Words of Wisdom from Howard Zinn

Wednesday, August 24, 2022
Author, activist, and historian Howard Zinn would have turned one hundred years old on August 24, 2022. To celebrate his birthday we’ve collected some powerful quotes from Zinn’s Truth Has a Power of Its Own: Conversations About A People’s History. A longform interview with journalist Ray Suarez, Truth Has a Power of Its Own looks back on the writing of his most famous work, and offers reflections on the American past, present, and future as applicable now as they were when A People’s History of the United States was first published. 
*     *     *     *     *     *     *
On constructing a usable American past to shape a more just and equitable country: 
“It’s a history, I think, that makes the listener, the reader, the imbiber of history, more of a human being and also more of an active person. If the heroes are the important decision makers, all you have to do as a citizen is to go to the polls every two or four years, pull down the levers and elect another savior. But now if you take this other set of heroes, your role as a citizen is not simply to vote but to become an active person in a movement for social justice. It’s not just voting once every few years. It means every day becoming part of some social movement that wants to make the country and the world better.”
A reinterpretation of American history and its under celebrated actors: 
“What history shows is that people who seemed to have no power—who did not have the money, people who did not have military forces at their disposal, who did not control the means of communication—were able nevertheless at certain points in history to change their lives because they found their own kind of power—the power of organized people. They found that if the people who are troubled by their lives organize in enough numbers and persist long enough, and are willing to take enough risks, they can overcome the people who seem to have all the power.”
On overcoming the sclerosis of the American political order:
“We benefit by recognizing that, if we’re going to change society, we cannot depend on something created two hundred years ago by the Founding Fathers, and we cannot depend on the people in power. We cannot depend on the president and Congress and the Supreme Court. Looking at this long thread of struggle and looking at the way things have changed, we learn that it’s up to us, as citizens. It makes us better citizens. It makes us active citizens, more than voters. It makes us people who day-to-day get together with other people. It really gives us a new idea of democracy. Democracy does not come from the top. Democracy comes from ordinary people seeing what they have in common and seeing what they are lacking. When ordinary people get together, they put their energy together. They protest together, they demand things together, they form a movement—and that is how change takes place. That is how we can get closer and closer to the ideals of the Declaration of Independence.”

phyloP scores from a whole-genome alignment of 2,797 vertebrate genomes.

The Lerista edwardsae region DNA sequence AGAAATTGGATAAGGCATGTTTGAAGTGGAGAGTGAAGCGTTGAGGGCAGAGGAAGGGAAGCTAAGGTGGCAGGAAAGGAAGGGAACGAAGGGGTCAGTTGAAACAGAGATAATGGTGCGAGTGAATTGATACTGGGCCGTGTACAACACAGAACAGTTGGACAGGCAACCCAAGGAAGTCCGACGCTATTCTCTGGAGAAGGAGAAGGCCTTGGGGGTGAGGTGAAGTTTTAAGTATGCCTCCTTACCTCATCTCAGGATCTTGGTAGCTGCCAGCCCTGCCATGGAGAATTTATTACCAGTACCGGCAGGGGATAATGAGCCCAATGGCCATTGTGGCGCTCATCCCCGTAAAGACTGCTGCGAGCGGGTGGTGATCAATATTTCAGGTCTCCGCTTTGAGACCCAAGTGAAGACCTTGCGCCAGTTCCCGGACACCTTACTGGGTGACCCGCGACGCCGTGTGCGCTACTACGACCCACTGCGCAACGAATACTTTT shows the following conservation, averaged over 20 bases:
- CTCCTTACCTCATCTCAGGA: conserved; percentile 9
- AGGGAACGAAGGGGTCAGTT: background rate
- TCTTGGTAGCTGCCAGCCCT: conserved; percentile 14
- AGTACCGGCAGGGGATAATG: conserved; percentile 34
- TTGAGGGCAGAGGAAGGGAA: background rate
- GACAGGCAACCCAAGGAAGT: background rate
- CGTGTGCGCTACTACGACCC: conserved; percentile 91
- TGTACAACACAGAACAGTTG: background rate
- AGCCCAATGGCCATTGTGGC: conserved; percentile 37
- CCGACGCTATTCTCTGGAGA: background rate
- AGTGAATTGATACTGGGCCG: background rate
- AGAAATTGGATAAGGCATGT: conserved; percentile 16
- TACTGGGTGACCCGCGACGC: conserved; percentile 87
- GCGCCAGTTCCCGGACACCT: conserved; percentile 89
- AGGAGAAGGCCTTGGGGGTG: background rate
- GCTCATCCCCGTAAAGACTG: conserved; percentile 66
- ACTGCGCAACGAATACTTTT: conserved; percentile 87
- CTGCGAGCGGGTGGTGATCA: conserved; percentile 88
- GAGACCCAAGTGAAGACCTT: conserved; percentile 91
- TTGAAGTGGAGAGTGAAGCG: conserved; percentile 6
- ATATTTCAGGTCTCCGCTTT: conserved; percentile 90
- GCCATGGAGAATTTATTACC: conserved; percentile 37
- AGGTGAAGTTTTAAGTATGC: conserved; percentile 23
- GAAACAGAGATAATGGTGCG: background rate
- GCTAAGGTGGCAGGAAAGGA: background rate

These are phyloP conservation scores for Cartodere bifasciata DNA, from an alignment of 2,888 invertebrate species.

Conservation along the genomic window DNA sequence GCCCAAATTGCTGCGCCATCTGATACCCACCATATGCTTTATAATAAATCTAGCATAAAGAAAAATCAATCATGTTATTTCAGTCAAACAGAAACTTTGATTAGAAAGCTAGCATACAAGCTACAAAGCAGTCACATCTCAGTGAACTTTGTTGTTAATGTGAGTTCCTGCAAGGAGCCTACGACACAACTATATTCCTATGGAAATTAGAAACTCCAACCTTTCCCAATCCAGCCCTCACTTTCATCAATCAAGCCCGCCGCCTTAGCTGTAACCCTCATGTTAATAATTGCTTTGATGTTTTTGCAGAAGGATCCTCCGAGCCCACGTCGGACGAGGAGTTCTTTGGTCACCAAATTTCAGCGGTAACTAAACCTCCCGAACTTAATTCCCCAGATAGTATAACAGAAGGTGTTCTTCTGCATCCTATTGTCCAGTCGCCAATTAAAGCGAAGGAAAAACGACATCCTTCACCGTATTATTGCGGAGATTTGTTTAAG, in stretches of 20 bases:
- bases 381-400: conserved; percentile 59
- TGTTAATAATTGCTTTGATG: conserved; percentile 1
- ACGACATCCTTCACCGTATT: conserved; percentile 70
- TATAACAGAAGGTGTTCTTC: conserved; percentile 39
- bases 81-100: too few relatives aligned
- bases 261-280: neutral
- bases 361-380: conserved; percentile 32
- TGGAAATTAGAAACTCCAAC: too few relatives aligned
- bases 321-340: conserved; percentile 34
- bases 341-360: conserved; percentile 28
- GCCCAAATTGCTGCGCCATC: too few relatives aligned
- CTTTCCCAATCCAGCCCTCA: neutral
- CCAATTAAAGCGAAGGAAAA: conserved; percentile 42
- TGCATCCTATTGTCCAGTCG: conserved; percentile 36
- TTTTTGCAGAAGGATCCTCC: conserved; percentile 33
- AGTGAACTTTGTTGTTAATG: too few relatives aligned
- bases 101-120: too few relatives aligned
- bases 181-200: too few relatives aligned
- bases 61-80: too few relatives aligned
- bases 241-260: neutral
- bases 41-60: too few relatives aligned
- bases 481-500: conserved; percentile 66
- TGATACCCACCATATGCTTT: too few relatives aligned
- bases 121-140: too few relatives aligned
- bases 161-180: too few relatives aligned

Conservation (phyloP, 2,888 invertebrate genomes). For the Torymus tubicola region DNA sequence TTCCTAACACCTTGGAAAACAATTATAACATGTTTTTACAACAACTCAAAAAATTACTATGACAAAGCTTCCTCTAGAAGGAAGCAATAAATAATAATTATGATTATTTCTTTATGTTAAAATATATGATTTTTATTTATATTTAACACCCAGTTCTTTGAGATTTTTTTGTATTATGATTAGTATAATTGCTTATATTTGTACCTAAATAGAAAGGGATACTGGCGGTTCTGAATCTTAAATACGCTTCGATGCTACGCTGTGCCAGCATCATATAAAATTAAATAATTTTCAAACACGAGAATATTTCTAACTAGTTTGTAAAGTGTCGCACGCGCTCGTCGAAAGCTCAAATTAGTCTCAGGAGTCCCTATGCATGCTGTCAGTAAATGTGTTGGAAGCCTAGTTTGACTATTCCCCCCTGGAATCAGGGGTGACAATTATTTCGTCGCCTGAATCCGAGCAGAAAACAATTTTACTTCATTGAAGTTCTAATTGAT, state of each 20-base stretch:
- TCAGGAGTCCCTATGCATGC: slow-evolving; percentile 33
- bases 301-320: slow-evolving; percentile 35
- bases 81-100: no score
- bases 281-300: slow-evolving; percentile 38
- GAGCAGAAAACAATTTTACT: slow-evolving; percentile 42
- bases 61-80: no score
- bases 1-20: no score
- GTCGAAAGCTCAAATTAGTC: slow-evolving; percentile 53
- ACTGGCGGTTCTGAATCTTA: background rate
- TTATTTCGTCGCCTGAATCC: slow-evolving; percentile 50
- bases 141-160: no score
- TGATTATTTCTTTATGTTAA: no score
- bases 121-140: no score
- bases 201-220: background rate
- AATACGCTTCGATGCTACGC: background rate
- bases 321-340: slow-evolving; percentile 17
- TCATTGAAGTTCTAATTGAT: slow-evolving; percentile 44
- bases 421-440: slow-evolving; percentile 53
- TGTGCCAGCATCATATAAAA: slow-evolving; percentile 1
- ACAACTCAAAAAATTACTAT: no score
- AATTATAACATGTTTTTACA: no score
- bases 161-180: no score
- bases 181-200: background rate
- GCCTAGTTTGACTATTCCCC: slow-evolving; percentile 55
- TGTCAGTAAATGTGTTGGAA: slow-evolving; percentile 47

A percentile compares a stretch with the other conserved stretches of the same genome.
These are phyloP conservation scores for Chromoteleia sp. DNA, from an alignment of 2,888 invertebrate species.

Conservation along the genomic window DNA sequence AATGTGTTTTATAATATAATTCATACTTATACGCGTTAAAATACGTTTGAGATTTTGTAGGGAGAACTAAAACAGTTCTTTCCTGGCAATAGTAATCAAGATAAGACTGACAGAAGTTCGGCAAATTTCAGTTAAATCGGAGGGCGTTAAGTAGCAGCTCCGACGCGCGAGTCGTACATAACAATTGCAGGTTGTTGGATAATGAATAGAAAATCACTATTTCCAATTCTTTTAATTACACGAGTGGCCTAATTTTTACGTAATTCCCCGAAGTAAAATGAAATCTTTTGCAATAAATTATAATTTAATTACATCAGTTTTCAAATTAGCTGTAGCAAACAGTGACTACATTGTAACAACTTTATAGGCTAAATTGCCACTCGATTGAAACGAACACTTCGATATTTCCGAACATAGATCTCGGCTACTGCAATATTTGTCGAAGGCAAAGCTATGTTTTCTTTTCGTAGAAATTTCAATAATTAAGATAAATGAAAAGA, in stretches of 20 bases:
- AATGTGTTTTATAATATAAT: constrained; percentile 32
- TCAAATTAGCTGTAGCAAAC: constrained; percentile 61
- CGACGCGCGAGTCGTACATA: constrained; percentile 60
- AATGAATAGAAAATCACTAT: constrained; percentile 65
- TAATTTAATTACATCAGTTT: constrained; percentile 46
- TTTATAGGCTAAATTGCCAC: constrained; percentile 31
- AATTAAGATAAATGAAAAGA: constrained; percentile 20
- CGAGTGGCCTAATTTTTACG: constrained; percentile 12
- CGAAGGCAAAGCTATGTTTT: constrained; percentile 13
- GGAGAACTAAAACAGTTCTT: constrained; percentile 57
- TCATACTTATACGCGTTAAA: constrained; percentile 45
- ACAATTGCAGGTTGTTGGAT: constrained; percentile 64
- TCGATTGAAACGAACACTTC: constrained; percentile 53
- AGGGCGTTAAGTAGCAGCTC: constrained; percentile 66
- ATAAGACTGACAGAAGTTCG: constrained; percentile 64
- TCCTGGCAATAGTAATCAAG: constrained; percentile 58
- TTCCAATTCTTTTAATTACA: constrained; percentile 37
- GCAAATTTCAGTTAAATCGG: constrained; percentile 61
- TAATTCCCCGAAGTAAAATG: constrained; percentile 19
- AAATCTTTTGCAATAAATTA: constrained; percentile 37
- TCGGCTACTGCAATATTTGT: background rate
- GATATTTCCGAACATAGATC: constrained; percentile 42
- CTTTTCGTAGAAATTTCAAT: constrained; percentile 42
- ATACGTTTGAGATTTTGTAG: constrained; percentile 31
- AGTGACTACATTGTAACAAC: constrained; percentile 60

On the role of the historian, particularly relevant given backlash over the teaching of America’s unflattering moments:
“I suppose that it might be considered an unprofessional thing for a historian to write a history that somebody else interprets as a call to action. But to me, the historian is a citizen before he is a historian. The historian is a human being before he is a historian. He is not a historian, in my view, just to be a historian— just to teach history, just to write books, just to go to professional meetings. I assume that a historian is somebody who cares about what is going on in the world, someone who studies history and teaches history and writes about history in a way that will have a beneficial effect on the world.”
And lastly, an important, optimistic reminder and call for solidarity: 
“There are people everywhere who want to see a different kind of world, who want to be at one with their fellow men and women, who think that people in other countries are human beings as we are, and that if somebody is suffering anywhere in the world, we have a responsibility to help them. I believe that that compassion is basic to human nature. And I am counting on that to pull us through.”
For more from Truth Has a Power of Its Own, download the free ebook A Life of Activism: Howard Zinn in His Own Words—Selected Writings for the Centennial, a compilation published in celebration of the hundredth anniversary of Howard Zinn’s birth, and checkout our reading list “5 Essential Books by Howard Zinn.”
*     *     *
This post was written by Ben Metzner, a Comparative Literature and History double major at Yale University and a Summer 2022 New Press Intern.